Hey, NPM. How do you like your Bogensberger? He's, well, done: CEO Bryan ejects from biz

JavaScript packager seeks new boss amid internal friction, firings, unionization attempts

People grilling burgers

NPM Inc, the JavaScript package registry, is looking for a new CEO. Bryan Bogensberger, hired in January to develop the company's enterprise business, resigned today "to pursue new opportunities."

According to people familiar with the matter, Bogensberger was asked to leave by the company's board of directors.

"I am proud of the complete transformation we have been able to make in such a short period of time," said Bogensberger in a statement. "I wish this completely revamped, passionate team monumental success in the years to come!"

An internal message to NPM staff from company co-founder Isaac Schlueter, seen by The Register, admits this has been a rough year for the software company, and that Bogensberger's departure "will probably be interpreted as negative news, or chalked up as a win for folks who have been critical of NPM."

As The Register reported over the past few months, Bogensberger's leadership of the JavaScript biz resulted in internal friction over the direction of the company, significant staff turnover, and the firing of several employees following an attempt to unionize. The firm settled claims brought by three sacked workers in July, the same month that co-founder and chief data officer Laurie Voss resigned.

Millions of devs

NPM Inc operates the npm registry, which provides JavaScript developers a central store of modules they can use to add functionality to their code. It's used by some 11 million developers, which results in significant computing infrastructure costs, something the biz took steps to reduce a week ago by limiting organizations to five million requests per month.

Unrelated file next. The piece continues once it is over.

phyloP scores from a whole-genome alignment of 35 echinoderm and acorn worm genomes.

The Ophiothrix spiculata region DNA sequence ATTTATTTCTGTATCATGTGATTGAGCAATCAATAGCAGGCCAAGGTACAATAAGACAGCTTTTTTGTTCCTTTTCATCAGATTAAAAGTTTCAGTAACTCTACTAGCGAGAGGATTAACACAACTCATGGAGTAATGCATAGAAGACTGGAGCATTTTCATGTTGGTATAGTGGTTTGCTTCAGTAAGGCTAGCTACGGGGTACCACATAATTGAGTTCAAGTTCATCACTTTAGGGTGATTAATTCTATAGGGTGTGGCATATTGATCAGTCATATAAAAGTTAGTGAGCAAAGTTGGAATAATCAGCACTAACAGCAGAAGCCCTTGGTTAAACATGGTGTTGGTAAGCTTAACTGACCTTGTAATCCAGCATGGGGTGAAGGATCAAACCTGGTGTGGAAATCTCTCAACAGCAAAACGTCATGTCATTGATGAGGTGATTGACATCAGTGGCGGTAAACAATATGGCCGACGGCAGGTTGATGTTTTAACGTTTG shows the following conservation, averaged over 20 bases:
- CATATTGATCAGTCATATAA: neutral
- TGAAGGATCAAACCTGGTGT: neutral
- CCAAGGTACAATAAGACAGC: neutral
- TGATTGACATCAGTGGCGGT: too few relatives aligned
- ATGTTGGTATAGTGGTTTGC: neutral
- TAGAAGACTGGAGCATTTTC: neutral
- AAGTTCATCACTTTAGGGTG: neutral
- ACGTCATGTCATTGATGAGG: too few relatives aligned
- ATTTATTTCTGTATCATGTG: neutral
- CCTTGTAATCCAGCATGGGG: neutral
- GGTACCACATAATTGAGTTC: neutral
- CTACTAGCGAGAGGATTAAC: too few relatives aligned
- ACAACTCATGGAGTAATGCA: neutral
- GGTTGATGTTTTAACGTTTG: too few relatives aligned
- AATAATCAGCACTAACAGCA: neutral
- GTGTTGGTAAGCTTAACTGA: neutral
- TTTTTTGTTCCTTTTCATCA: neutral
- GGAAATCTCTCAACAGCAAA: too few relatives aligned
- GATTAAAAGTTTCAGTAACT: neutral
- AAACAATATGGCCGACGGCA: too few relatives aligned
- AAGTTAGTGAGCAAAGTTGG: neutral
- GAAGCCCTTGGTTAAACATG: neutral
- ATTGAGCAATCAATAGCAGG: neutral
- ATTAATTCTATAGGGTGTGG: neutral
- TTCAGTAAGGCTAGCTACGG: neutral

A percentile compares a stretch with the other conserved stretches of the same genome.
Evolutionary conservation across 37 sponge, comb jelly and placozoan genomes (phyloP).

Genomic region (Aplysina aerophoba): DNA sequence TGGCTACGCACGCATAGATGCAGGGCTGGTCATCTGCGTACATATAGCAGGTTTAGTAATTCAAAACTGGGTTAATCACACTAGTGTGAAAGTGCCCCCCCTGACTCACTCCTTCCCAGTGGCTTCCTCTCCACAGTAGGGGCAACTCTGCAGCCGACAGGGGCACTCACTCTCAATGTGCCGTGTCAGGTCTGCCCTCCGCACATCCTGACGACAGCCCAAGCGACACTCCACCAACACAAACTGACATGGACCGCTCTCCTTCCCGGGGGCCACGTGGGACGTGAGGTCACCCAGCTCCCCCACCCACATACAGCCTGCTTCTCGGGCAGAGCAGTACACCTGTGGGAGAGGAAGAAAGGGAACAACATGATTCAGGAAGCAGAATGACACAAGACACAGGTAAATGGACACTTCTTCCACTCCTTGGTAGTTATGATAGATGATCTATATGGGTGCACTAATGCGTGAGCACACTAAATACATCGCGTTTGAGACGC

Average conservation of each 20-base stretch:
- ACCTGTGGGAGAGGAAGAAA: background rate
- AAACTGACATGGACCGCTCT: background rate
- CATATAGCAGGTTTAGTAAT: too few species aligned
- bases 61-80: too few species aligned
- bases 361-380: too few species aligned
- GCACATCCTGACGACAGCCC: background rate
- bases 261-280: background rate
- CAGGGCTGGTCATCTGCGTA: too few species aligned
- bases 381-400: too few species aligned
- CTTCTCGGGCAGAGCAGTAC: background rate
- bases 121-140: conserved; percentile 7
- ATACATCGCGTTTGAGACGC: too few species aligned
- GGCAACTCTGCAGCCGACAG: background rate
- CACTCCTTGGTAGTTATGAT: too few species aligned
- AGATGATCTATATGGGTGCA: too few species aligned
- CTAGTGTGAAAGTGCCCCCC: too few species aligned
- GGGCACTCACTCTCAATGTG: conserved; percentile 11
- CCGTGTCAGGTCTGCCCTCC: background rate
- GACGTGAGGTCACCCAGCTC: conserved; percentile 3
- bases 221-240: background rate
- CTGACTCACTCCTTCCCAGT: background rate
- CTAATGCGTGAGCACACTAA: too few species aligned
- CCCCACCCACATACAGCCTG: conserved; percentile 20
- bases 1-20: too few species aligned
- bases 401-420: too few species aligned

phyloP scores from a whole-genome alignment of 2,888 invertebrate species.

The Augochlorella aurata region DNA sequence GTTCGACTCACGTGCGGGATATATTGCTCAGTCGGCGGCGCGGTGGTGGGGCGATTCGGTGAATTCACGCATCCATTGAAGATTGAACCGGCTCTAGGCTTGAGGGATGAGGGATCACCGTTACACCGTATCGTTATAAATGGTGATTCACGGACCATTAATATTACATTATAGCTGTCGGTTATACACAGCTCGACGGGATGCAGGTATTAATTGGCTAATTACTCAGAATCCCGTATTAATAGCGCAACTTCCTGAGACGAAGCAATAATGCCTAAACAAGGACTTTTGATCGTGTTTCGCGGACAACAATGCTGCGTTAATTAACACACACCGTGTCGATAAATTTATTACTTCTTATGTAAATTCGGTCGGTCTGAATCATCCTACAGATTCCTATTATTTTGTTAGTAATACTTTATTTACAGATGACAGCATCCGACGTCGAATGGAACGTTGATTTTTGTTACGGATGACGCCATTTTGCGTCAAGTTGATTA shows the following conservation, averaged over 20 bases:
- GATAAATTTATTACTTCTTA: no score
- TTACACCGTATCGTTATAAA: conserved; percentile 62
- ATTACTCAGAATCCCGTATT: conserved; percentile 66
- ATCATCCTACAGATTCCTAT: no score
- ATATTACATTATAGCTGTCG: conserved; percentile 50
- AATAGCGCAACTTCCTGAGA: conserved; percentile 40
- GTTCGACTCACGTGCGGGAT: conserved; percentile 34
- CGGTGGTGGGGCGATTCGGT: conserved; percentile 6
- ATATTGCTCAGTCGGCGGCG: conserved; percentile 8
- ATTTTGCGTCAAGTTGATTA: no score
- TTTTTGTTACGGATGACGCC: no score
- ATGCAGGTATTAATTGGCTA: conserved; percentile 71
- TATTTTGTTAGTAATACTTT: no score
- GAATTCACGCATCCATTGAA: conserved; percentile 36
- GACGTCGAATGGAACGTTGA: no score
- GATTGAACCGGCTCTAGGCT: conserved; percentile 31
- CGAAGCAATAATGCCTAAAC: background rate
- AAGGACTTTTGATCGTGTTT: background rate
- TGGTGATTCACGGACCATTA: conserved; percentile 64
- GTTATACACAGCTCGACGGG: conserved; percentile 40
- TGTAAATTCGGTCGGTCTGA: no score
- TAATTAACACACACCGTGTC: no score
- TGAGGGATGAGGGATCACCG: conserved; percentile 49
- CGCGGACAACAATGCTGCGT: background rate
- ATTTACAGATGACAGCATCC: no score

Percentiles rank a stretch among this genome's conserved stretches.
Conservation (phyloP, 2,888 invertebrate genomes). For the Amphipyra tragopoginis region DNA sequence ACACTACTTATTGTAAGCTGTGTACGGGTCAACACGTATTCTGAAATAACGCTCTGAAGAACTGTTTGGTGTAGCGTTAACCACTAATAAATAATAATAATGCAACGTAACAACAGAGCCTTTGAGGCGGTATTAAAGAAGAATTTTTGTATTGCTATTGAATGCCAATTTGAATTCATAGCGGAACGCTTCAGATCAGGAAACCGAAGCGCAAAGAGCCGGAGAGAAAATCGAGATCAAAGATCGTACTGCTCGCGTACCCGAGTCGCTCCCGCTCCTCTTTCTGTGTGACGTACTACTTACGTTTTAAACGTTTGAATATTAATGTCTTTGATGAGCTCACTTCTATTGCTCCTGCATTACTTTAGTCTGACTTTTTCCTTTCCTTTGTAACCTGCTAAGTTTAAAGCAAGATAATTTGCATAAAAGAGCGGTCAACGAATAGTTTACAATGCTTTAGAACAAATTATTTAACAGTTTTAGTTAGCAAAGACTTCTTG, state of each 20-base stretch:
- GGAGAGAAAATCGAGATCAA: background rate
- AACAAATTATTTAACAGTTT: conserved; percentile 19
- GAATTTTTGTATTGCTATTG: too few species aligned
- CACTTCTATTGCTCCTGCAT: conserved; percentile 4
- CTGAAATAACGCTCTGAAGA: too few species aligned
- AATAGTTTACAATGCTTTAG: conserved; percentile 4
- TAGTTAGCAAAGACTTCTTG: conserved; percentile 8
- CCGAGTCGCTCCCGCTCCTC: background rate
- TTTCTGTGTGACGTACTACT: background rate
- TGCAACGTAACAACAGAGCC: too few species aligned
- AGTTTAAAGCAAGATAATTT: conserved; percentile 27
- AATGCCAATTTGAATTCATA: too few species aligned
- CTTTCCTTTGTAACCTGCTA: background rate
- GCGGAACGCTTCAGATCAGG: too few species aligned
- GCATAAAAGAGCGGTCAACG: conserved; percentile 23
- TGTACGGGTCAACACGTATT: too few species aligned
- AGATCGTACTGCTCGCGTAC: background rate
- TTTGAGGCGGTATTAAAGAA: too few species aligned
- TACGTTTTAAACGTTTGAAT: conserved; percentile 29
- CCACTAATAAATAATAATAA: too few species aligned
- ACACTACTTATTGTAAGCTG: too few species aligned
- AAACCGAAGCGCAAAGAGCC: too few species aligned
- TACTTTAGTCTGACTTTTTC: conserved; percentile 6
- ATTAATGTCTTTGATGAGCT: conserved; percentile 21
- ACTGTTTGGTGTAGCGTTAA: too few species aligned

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Oakland-based NPM faces a problem common to many open-source software businesses: figuring out how to sustain itself. The company's registry service is free to individuals and $7 a month for teams, which isn't enough to keep the lights on. Its predicament is compounded by the fact many in the JavaScript community regret allowing a private business to control such an important piece of infrastructure for developers. And work is underway to change that.

Bogensberger was brought in to build the company's enterprise business and over the summer participated in fundraising efforts. In June, he sent an internal memo to staff assuring them the company had enough funds to operate into 2020 and there's been no further word from the business about whether its financial situation has improved.

In his email, Schlueter nonetheless insisted the future is bright for NPM. "This transition is a chance for NPM to reassess its priorities, and to focus our efforts behind those priorities that truly matter to our users," he wrote.

Jonathan Cowperthwait, former VP of marketing at NPM Inc, struck a similar optimistic tone in a note to The Register. "NPM is fundamentally well-positioned, and still has a unique advantage in the developer tools space by being the center of the open source universe," he said. "Many of us spent the last year watching our friends and colleagues’ struggle through our fingers, but I’m still profoundly confident in the company’s ability to turn this around." ®

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